For Volume 24 of 'The Romantic Piano Concerto' Hyperion went to Portugal to celebrate one of the country's greatest musical sons. José Vianna da Motta, if he is remembered at all, is primarily known as a very fine pianist. He was one of Liszt's last pupils, became a friend of Busoni, and left a small body of very impressive 78rpm recordings. After many years based in Berlin he returned to his country of birth as director of the Lisbon conservatory and became central to the musical life of the country. And like many other performers of the day, he also composed.
Though he later went on to compose songs, chamber works, and a symphony, both his works for piano and orchestra are early works and were never published. Indeed the A major Concerto was never performed in Vianna da Motta's lifetime and the world premiere was given by the forces assembled for this CD the day before the recording sessions took place! The Concerto is unusual in being in two movements, the second of which is a set of variations which serves the purpose of both slow movement and finale. The Fantasia Dramatica was premiered by the composer in 1893; its three movements make it almost more of a concerto than the earlier work. Both works, though using the harmonic language of the time, show real individuality in their ideas. The conventional conflicts of the 19th century concerto being largely replaced by an integration of the piano with the orchestra which suits the primarily lyrical ideas (though there is much very awkward virtuosic writing which testifies to da Motta's pianistic ability).
The CD is completed with the Ballade for solo piano of 1905. The composer regarded this as his greatest piano work.
José Vianna da Motta was one of the greatest pianists of his time, as well as a conductor, a teacher of international renown, a worthy musicologist and an important composer in the history of Portuguese music. Born in São Tomé in Africa in 1868, he left for Lisbon while still a child and soon began his music studies at the National Conservatory of Music. Also in Lisbon he received piano lessons from Joaquim de Azevedo Madeira.
The titular King of Portugal, Fernando II of Saxe-Coburg-Gotha, and the Countess of Edla, interested in guiding his precocious talent, awarded the young Vianna da Motta a scholarship in 1882 to study in Berlin at the Scharwenka Conservatory. Later, while a lodger at Frau Margarethe Lemke’s, he felt that his tuition at the Conservatory was unproductive, and he decided instead to pursue his studies with Professor Karl Schäffer. He rapidly earned an enviable reputation as a pianist in Berlin, frequently performing with that city’s Philharmonic Orchestra, as well as becoming a highly sought-after pedagogue, musicologist and conductor. In the summer of 1885 he went to Weimar to attend the masterclasses of Franz Liszt, an experience he would treasure for the rest of his life. Two years later he studied with Hans von Bülow, who not only had an important musical effect on the young man but also affected him deeply in a philosophical sense. Through this contact with Bülow, Vianna da Motta became a highly regarded interpreter and scholar of Beethoven.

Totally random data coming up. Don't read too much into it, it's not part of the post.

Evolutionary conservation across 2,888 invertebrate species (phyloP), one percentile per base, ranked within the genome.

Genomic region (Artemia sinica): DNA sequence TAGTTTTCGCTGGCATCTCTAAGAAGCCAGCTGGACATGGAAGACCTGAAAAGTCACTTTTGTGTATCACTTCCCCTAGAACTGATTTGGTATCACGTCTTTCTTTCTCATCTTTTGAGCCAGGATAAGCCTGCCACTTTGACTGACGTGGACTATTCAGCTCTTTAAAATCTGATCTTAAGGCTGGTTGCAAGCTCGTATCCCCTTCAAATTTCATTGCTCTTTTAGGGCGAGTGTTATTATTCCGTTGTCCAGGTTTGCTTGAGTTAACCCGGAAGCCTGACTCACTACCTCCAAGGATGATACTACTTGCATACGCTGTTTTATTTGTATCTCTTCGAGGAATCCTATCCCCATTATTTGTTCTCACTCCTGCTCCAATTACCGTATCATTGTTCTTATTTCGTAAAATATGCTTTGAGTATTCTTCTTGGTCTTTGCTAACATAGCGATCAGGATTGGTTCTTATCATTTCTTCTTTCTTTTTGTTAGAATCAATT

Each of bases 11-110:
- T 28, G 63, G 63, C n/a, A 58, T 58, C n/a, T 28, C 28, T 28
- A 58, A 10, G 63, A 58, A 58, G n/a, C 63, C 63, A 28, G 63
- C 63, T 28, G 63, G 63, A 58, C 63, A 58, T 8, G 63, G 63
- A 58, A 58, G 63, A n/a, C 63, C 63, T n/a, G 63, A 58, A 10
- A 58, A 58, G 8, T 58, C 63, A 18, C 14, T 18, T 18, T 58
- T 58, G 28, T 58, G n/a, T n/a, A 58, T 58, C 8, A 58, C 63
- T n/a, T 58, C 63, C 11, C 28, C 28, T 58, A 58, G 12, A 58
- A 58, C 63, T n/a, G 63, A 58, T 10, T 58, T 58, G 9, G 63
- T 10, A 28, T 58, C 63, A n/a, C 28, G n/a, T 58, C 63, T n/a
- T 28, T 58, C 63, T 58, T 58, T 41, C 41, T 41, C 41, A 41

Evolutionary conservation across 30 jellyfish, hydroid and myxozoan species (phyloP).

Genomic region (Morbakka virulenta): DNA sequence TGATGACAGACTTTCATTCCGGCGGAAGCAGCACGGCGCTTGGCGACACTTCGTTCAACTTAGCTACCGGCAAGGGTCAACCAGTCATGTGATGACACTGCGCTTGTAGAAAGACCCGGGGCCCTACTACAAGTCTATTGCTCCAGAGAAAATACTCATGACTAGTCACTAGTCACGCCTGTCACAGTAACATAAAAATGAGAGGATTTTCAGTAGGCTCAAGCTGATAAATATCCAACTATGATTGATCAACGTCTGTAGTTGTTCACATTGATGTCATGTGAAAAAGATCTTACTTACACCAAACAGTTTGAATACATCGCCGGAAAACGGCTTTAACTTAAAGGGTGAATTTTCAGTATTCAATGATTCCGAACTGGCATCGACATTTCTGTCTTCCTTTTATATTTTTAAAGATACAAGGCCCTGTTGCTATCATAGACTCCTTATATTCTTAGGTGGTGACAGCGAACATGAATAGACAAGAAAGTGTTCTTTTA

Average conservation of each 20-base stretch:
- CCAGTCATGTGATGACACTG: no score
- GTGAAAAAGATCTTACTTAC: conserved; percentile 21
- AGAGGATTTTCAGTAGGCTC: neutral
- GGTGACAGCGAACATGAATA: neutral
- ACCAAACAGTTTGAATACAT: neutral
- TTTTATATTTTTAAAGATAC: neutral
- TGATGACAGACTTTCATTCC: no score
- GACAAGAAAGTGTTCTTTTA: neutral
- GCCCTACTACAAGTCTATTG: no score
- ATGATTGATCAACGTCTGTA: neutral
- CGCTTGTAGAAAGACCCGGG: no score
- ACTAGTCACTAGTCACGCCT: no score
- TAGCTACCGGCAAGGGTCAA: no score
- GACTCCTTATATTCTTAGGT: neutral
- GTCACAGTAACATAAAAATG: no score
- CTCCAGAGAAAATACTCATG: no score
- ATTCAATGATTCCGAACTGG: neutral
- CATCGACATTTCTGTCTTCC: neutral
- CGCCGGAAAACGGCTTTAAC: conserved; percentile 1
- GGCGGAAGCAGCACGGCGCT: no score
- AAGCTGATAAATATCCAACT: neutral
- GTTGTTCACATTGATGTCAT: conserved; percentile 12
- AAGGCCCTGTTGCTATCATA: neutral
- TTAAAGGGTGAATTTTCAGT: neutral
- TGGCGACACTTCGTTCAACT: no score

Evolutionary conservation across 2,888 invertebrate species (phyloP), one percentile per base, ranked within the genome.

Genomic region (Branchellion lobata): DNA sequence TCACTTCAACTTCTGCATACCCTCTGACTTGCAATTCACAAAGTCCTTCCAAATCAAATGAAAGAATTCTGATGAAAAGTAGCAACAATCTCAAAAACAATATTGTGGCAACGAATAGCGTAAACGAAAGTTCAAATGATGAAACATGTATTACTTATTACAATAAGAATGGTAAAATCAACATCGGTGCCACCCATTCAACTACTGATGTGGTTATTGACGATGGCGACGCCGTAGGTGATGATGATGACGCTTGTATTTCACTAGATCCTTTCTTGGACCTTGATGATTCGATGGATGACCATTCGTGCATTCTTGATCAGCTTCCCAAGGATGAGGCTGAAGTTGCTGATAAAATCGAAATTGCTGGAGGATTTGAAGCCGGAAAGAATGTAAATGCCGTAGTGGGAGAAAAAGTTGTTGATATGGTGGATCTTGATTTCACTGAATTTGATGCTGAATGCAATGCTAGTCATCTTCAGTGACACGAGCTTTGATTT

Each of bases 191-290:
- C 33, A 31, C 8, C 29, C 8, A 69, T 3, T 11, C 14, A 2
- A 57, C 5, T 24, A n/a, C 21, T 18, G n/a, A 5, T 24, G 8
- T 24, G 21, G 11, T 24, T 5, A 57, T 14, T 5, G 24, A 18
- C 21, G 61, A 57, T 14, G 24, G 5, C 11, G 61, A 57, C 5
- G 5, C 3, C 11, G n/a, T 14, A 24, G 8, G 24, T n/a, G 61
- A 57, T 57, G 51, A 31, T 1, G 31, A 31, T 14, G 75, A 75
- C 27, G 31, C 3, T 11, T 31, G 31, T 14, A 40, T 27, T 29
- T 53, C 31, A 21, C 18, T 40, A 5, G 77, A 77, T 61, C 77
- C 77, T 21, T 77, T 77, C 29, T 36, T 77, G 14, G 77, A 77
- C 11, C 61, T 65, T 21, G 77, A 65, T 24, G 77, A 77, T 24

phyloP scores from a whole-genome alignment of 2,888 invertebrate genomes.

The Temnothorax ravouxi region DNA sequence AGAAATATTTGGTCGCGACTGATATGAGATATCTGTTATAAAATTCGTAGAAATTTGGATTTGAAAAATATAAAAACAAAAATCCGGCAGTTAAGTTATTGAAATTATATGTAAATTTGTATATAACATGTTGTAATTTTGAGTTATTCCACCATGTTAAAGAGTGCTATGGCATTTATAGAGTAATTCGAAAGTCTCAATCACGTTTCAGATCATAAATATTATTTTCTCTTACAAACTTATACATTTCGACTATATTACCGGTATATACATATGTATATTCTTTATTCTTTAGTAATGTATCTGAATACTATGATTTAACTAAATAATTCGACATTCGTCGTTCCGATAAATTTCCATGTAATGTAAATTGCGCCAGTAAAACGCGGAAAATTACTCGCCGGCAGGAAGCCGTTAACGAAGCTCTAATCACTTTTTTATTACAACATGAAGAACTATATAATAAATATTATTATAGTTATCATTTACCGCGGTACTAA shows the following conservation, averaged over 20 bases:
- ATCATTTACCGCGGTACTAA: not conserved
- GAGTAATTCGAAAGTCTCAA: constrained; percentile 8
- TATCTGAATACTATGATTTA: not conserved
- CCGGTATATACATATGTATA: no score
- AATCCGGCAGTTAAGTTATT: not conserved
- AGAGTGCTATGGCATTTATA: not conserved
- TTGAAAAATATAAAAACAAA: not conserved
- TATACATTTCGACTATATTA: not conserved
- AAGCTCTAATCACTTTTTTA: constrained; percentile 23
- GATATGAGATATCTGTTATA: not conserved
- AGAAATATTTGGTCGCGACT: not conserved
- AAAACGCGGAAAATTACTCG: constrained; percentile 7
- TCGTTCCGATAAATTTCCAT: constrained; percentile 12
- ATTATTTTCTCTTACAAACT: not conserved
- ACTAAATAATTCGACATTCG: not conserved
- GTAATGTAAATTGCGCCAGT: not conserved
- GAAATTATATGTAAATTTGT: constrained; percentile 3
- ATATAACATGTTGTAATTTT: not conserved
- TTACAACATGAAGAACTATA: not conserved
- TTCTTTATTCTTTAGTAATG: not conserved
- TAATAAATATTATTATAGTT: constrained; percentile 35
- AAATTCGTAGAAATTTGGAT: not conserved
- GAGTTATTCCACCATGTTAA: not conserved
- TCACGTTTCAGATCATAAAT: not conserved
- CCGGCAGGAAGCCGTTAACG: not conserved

Vianna da Motta remained in Berlin until the outbreak of war in 1914, giving frequent concerts in Europe and the Americas, appearing with such artists as Sarasate, Ysaÿe (with whom he performed in Carnegie Hall), Casals, Amalie Joachim and Busoni. Busoni dedicated a Mozart concerto cadenza to him as well as his transcriptions of Bach chorale preludes, and Vianna da Motta gave the premiere of Busoni’s transcription of Bach’s Toccata, Adagio and Fugue in C major. Albéniz also dedicated his piano work La Vega to him. With Busoni, Vianna da Motta embarked on a new complete edition of Liszt’s works for Breitkopf & Härtel. The two artists also collaborated on projects commemorating Beethoven and in Berlin performed Liszt’s transcription of Beethoven’s Ninth Symphony for two pianos.
After the outbreak of the First World War Vianna da Motta left Germany and accepted a position of professor of the ‘Classe de Virtuosité’ at the Geneva Conservatory, a post that had been held until his death by Bernhard Stavenhagen, another pupil of Liszt. He remained in Geneva, still touring as a concert pianist, until 1917, when he returned to Portugal, where he was resident for the rest of his life. Upon his return to Lisbon, Vianna da Motta became Chief Conductor of the Lisbon Symphony Orchestra. In this capacity he gave the Portuguese premieres of works such as Brahms’s Third Symphony, Saint-Saëns’s Phaéton, Berlioz’s Roméo et Juliette and Debussy’s Prélude à l’après-midi d’un faune.
In 1919 Vianna da Motta accepted the position of Director at the National Conservatory of Music in Lisbon and immediately undertook important reforms of the curriculum, including the opposition to the culture of Italian opera, which has dominated Portuguese musical culture during the eighteenth and nineteenth centuries, and the introduction of instrumental repertoire. Alongside these endeavours, Vianna da Motta established the Lisbon Concert Society in 1917 in order to create a new ‘taste’ for music among the Portuguese public.